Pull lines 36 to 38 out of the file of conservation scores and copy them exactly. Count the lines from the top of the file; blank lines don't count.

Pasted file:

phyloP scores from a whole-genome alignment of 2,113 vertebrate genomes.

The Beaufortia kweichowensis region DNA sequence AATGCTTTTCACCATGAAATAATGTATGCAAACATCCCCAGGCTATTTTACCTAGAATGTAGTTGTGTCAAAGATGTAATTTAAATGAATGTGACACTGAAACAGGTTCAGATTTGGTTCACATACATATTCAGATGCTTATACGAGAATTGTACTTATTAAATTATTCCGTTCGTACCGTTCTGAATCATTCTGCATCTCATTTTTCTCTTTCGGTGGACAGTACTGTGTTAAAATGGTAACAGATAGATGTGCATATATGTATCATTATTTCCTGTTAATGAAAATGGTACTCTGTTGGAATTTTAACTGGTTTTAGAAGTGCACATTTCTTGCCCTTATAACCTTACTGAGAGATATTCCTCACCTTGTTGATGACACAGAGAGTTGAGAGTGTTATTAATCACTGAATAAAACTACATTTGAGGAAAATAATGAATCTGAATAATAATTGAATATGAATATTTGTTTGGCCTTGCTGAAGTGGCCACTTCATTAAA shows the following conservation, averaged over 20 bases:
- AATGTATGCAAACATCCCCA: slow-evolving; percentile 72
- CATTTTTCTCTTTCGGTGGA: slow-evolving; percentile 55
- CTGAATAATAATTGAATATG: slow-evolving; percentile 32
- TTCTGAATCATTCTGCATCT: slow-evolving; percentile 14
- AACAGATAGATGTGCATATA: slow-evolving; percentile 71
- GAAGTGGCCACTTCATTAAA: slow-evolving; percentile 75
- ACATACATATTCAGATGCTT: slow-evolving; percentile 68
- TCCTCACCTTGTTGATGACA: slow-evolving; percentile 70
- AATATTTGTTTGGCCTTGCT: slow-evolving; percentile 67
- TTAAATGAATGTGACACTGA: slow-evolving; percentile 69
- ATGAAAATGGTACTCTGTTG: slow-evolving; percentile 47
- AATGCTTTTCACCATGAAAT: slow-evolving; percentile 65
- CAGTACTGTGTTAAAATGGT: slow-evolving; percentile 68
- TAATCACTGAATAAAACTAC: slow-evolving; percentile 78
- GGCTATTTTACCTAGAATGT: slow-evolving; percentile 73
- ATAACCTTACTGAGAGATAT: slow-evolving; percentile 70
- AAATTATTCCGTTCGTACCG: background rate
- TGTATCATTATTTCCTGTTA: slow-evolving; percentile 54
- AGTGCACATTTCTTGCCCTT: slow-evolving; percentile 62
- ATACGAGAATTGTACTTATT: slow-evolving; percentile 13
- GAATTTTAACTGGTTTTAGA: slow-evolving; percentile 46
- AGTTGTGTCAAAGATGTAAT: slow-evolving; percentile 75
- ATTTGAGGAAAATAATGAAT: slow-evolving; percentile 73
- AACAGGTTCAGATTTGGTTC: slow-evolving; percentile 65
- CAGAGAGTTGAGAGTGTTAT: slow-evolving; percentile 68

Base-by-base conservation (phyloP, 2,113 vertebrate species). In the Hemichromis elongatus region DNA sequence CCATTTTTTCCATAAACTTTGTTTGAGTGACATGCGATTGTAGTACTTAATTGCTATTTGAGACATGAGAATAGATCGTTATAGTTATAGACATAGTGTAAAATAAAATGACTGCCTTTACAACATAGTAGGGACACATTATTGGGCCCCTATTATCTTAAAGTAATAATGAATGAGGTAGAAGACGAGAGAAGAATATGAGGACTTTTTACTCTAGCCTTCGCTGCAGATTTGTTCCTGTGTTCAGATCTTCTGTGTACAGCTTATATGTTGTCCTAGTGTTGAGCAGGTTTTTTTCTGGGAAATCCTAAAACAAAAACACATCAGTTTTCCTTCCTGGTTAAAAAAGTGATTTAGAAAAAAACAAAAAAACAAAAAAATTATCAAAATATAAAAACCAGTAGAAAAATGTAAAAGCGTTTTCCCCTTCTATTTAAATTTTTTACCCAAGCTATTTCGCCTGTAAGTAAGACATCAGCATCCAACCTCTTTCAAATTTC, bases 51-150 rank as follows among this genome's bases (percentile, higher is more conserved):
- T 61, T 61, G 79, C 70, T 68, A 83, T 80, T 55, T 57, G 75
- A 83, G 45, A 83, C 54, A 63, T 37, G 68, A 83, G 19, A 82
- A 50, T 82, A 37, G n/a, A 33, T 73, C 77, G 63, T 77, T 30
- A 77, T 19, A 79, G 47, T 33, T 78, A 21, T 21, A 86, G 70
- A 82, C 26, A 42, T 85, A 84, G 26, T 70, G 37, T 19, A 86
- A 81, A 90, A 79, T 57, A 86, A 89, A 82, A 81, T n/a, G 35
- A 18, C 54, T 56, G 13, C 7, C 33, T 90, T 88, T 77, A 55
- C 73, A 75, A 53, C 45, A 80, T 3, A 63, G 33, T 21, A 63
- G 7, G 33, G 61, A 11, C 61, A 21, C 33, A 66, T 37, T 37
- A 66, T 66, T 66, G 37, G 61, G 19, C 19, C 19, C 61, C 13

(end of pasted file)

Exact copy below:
- C 73, A 75, A 53, C 45, A 80, T 3, A 63, G 33, T 21, A 63
- G 7, G 33, G 61, A 11, C 61, A 21, C 33, A 66, T 37, T 37
- A 66, T 66, T 66, G 37, G 61, G 19, C 19, C 19, C 61, C 13